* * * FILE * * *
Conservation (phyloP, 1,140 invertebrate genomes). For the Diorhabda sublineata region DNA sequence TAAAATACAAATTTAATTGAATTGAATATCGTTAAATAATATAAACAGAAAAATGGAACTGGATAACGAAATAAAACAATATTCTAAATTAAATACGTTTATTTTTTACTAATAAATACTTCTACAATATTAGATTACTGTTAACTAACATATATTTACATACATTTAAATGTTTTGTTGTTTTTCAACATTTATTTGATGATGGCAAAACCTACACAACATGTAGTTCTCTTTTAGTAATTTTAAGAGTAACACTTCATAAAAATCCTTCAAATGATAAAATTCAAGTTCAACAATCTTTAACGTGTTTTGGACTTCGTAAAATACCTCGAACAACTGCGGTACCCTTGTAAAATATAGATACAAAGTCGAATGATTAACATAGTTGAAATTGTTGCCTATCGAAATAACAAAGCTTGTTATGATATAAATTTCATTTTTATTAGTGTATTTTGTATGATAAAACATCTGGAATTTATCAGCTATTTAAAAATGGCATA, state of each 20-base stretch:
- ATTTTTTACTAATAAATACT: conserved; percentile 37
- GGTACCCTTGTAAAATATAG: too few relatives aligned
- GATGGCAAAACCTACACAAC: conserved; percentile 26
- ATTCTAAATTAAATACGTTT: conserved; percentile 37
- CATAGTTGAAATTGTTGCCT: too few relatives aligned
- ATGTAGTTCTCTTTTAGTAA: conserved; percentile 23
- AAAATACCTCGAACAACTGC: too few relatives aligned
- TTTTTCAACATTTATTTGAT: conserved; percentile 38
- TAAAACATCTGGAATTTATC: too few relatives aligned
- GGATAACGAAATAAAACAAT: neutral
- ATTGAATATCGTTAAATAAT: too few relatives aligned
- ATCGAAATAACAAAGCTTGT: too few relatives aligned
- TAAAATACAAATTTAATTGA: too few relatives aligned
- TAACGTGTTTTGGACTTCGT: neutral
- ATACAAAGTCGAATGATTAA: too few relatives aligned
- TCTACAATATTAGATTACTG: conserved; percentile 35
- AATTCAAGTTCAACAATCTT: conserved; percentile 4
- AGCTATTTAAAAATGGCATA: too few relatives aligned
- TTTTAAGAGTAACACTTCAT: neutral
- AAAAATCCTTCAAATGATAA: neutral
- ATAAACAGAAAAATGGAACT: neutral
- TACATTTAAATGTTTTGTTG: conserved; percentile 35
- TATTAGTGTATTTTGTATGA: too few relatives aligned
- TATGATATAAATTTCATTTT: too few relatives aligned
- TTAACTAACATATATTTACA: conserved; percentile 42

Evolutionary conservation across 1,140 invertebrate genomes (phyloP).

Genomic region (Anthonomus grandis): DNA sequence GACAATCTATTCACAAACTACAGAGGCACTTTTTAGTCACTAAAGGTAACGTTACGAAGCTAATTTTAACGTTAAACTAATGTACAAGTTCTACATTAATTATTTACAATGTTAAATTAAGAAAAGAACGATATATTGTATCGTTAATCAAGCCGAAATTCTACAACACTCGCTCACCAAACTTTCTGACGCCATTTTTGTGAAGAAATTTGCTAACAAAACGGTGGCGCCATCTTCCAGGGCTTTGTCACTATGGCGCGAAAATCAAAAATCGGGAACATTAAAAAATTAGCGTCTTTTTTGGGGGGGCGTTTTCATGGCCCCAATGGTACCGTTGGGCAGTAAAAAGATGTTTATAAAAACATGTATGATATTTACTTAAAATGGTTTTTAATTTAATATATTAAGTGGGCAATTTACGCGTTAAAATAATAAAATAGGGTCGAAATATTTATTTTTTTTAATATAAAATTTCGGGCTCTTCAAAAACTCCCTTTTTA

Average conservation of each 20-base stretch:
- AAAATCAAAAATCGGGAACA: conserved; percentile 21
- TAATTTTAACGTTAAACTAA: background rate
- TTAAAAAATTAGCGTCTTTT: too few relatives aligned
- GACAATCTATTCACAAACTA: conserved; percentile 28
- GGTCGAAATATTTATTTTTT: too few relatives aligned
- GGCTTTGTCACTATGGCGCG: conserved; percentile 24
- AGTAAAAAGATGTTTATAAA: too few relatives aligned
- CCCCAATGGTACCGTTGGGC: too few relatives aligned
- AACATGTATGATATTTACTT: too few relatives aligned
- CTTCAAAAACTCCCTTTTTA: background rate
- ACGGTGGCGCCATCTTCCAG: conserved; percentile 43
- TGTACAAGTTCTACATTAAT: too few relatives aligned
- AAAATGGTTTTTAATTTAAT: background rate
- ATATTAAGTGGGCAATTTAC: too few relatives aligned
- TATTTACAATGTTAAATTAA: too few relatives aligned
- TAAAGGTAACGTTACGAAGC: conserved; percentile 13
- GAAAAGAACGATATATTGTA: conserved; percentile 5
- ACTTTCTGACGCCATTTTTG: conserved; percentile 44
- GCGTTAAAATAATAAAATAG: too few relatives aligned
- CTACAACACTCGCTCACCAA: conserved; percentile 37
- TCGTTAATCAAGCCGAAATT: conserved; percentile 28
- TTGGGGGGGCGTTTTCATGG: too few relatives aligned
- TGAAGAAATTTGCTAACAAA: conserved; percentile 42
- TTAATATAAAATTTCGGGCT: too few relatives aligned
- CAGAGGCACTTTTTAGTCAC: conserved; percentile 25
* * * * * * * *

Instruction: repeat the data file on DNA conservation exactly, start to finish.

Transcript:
Conservation (phyloP, 1,140 invertebrate genomes). For the Diorhabda sublineata region DNA sequence TAAAATACAAATTTAATTGAATTGAATATCGTTAAATAATATAAACAGAAAAATGGAACTGGATAACGAAATAAAACAATATTCTAAATTAAATACGTTTATTTTTTACTAATAAATACTTCTACAATATTAGATTACTGTTAACTAACATATATTTACATACATTTAAATGTTTTGTTGTTTTTCAACATTTATTTGATGATGGCAAAACCTACACAACATGTAGTTCTCTTTTAGTAATTTTAAGAGTAACACTTCATAAAAATCCTTCAAATGATAAAATTCAAGTTCAACAATCTTTAACGTGTTTTGGACTTCGTAAAATACCTCGAACAACTGCGGTACCCTTGTAAAATATAGATACAAAGTCGAATGATTAACATAGTTGAAATTGTTGCCTATCGAAATAACAAAGCTTGTTATGATATAAATTTCATTTTTATTAGTGTATTTTGTATGATAAAACATCTGGAATTTATCAGCTATTTAAAAATGGCATA, state of each 20-base stretch:
- ATTTTTTACTAATAAATACT: conserved; percentile 37
- GGTACCCTTGTAAAATATAG: too few relatives aligned
- GATGGCAAAACCTACACAAC: conserved; percentile 26
- ATTCTAAATTAAATACGTTT: conserved; percentile 37
- CATAGTTGAAATTGTTGCCT: too few relatives aligned
- ATGTAGTTCTCTTTTAGTAA: conserved; percentile 23
- AAAATACCTCGAACAACTGC: too few relatives aligned
- TTTTTCAACATTTATTTGAT: conserved; percentile 38
- TAAAACATCTGGAATTTATC: too few relatives aligned
- GGATAACGAAATAAAACAAT: neutral
- ATTGAATATCGTTAAATAAT: too few relatives aligned
- ATCGAAATAACAAAGCTTGT: too few relatives aligned
- TAAAATACAAATTTAATTGA: too few relatives aligned
- TAACGTGTTTTGGACTTCGT: neutral
- ATACAAAGTCGAATGATTAA: too few relatives aligned
- TCTACAATATTAGATTACTG: conserved; percentile 35
- AATTCAAGTTCAACAATCTT: conserved; percentile 4
- AGCTATTTAAAAATGGCATA: too few relatives aligned
- TTTTAAGAGTAACACTTCAT: neutral
- AAAAATCCTTCAAATGATAA: neutral
- ATAAACAGAAAAATGGAACT: neutral
- TACATTTAAATGTTTTGTTG: conserved; percentile 35
- TATTAGTGTATTTTGTATGA: too few relatives aligned
- TATGATATAAATTTCATTTT: too few relatives aligned
- TTAACTAACATATATTTACA: conserved; percentile 42

Evolutionary conservation across 1,140 invertebrate genomes (phyloP).

Genomic region (Anthonomus grandis): DNA sequence GACAATCTATTCACAAACTACAGAGGCACTTTTTAGTCACTAAAGGTAACGTTACGAAGCTAATTTTAACGTTAAACTAATGTACAAGTTCTACATTAATTATTTACAATGTTAAATTAAGAAAAGAACGATATATTGTATCGTTAATCAAGCCGAAATTCTACAACACTCGCTCACCAAACTTTCTGACGCCATTTTTGTGAAGAAATTTGCTAACAAAACGGTGGCGCCATCTTCCAGGGCTTTGTCACTATGGCGCGAAAATCAAAAATCGGGAACATTAAAAAATTAGCGTCTTTTTTGGGGGGGCGTTTTCATGGCCCCAATGGTACCGTTGGGCAGTAAAAAGATGTTTATAAAAACATGTATGATATTTACTTAAAATGGTTTTTAATTTAATATATTAAGTGGGCAATTTACGCGTTAAAATAATAAAATAGGGTCGAAATATTTATTTTTTTTAATATAAAATTTCGGGCTCTTCAAAAACTCCCTTTTTA

Average conservation of each 20-base stretch:
- AAAATCAAAAATCGGGAACA: conserved; percentile 21
- TAATTTTAACGTTAAACTAA: background rate
- TTAAAAAATTAGCGTCTTTT: too few relatives aligned
- GACAATCTATTCACAAACTA: conserved; percentile 28
- GGTCGAAATATTTATTTTTT: too few relatives aligned
- GGCTTTGTCACTATGGCGCG: conserved; percentile 24
- AGTAAAAAGATGTTTATAAA: too few relatives aligned
- CCCCAATGGTACCGTTGGGC: too few relatives aligned
- AACATGTATGATATTTACTT: too few relatives aligned
- CTTCAAAAACTCCCTTTTTA: background rate
- ACGGTGGCGCCATCTTCCAG: conserved; percentile 43
- TGTACAAGTTCTACATTAAT: too few relatives aligned
- AAAATGGTTTTTAATTTAAT: background rate
- ATATTAAGTGGGCAATTTAC: too few relatives aligned
- TATTTACAATGTTAAATTAA: too few relatives aligned
- TAAAGGTAACGTTACGAAGC: conserved; percentile 13
- GAAAAGAACGATATATTGTA: conserved; percentile 5
- ACTTTCTGACGCCATTTTTG: conserved; percentile 44
- GCGTTAAAATAATAAAATAG: too few relatives aligned
- CTACAACACTCGCTCACCAA: conserved; percentile 37
- TCGTTAATCAAGCCGAAATT: conserved; percentile 28
- TTGGGGGGGCGTTTTCATGG: too few relatives aligned
- TGAAGAAATTTGCTAACAAA: conserved; percentile 42
- TTAATATAAAATTTCGGGCT: too few relatives aligned
- CAGAGGCACTTTTTAGTCAC: conserved; percentile 25